Articles filed under Pollution
In theory, the idea is simple. The consumer pays a third party to remove a quantity of carbon (in the form of a greenhouse gas) equal to what he or she emits. But how voluntary carbon offsets actually work is unclear at best, and potentially fraudulent at worst, say experts. The problem: No current certification or monitoring system has any teeth, and there is no easy way to confirm that offsetting companies are doing what they promise. Now, various organizations are scrambling to provide standards for what experts call a fragmented market with a product of drastically varying quality.
The European Union should cut its emissions of greenhouse gases by at least 20 percent by 2020 from 1990 levels as part of a new energy policy to fight climate change, the EU’s executive Commission said on Wednesday. The Commission called on developed nations around the world to cut emissions of gases blamed for global warming by 30 percent by 2020, saying the EU would go beyond its unilateral target if others followed suit.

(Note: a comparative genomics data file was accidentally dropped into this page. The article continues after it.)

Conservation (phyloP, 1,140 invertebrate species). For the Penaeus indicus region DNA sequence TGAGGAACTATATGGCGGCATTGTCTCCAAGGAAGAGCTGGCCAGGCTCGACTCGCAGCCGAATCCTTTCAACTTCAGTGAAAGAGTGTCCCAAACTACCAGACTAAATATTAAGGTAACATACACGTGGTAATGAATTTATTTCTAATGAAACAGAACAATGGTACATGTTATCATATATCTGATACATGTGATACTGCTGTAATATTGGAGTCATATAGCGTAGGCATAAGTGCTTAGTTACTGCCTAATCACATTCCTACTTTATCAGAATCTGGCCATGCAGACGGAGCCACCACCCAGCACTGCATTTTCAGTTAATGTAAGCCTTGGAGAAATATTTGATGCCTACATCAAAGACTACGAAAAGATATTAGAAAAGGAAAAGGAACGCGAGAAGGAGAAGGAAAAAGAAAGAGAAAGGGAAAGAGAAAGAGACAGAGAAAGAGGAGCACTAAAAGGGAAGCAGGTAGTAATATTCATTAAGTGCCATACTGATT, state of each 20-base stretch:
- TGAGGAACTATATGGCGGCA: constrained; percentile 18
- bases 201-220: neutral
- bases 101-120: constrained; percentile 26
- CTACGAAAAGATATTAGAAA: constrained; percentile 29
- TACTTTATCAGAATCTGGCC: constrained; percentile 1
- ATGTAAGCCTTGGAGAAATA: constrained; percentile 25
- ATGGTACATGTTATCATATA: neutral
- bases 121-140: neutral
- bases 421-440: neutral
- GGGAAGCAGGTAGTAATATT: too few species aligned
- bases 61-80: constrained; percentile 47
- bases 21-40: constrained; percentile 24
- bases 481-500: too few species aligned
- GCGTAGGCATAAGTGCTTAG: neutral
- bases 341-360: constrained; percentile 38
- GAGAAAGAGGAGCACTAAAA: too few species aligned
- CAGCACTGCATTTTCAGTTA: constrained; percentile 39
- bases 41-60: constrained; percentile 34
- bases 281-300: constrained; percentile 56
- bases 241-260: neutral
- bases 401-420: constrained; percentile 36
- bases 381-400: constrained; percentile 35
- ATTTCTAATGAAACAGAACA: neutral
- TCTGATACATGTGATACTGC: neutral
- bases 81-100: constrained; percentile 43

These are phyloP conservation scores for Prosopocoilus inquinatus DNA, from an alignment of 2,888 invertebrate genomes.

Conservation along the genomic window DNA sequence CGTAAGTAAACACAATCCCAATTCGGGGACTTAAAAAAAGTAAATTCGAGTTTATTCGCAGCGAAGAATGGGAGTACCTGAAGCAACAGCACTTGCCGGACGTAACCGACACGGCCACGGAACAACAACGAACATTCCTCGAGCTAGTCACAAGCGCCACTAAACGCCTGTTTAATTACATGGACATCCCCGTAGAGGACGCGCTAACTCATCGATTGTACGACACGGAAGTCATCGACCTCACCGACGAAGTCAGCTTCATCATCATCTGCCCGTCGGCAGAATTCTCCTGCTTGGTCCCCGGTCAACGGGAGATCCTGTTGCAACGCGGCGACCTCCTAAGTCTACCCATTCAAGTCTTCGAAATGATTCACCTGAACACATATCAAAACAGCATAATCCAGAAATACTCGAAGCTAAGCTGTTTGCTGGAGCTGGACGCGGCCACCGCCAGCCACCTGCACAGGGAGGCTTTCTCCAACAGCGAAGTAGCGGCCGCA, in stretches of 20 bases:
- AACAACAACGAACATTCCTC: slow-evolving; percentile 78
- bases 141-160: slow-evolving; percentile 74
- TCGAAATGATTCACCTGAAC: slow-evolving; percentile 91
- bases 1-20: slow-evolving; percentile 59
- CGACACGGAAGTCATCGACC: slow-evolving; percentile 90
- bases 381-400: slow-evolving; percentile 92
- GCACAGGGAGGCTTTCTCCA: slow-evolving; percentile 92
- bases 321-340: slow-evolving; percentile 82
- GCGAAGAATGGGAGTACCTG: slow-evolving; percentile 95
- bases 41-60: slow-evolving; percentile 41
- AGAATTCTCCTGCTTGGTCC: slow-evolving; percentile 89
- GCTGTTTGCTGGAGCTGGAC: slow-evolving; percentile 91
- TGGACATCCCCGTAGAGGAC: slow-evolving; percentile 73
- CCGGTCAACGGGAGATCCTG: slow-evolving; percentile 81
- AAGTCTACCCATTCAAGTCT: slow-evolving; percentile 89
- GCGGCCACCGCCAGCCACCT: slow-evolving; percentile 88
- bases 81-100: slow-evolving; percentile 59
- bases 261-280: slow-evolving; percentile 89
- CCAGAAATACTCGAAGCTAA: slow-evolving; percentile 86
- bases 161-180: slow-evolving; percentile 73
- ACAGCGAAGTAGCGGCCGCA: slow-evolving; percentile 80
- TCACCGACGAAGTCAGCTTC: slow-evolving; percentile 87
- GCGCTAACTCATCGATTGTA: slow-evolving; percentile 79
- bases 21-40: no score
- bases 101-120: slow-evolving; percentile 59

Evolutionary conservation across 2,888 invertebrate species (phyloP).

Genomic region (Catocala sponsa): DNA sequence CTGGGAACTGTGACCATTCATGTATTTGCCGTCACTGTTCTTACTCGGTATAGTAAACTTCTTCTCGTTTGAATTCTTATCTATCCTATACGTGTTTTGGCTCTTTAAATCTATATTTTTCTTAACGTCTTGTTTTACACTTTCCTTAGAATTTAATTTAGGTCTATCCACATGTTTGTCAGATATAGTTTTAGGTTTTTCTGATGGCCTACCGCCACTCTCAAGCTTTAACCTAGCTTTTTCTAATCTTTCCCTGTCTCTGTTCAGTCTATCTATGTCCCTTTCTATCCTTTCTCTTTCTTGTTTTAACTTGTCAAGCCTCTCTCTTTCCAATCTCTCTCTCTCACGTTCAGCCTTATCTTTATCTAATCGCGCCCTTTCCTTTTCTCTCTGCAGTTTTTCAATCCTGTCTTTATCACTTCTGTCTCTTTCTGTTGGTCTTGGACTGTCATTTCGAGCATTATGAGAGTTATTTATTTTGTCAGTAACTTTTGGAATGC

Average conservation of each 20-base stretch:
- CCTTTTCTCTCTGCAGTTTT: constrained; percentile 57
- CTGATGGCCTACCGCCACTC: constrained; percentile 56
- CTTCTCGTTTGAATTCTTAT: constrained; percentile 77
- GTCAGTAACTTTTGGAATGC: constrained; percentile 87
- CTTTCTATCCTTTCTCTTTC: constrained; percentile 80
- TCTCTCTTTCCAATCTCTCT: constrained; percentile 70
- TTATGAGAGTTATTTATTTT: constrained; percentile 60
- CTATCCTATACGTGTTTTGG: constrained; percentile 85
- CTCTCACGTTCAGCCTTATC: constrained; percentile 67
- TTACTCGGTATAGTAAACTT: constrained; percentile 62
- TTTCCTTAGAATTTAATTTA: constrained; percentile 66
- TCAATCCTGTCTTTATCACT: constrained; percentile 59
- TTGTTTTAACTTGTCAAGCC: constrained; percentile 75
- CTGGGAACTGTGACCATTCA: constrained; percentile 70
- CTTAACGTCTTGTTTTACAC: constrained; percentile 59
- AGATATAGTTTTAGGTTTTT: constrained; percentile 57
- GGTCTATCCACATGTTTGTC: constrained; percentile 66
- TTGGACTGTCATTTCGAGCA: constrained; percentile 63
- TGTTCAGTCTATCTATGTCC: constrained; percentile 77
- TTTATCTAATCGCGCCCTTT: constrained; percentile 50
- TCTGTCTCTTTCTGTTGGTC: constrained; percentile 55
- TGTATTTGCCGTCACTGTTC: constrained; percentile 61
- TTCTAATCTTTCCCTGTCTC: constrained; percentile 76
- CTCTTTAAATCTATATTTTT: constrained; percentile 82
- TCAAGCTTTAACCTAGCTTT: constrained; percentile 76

Government's own figure for saving of the UK's CO2 emission by renewable power generation, mainly wind, is just 9.2 million tonnes per year by 2010. This is less than the emission from a medium sized coal fired power station and more to the point is less than four ten-thousandths (0.0004) of global total CO2 emission and stands no chance of altering atmospheric CO2 concentration, still less deflecting climate change.
Cow flatulence last night became the latest battleground in the fight for the green vote with farmers fearing they could be hit by a new levy.Politicians hit out at the levels of bovine emissions - which now account for about one million tonnes of methane a year in the UK. Whitehall officials are now preparing to get bids to analyse the financial benefits of a scheme which would see farms buying and selling "credits" for the amount of gas their herds produce.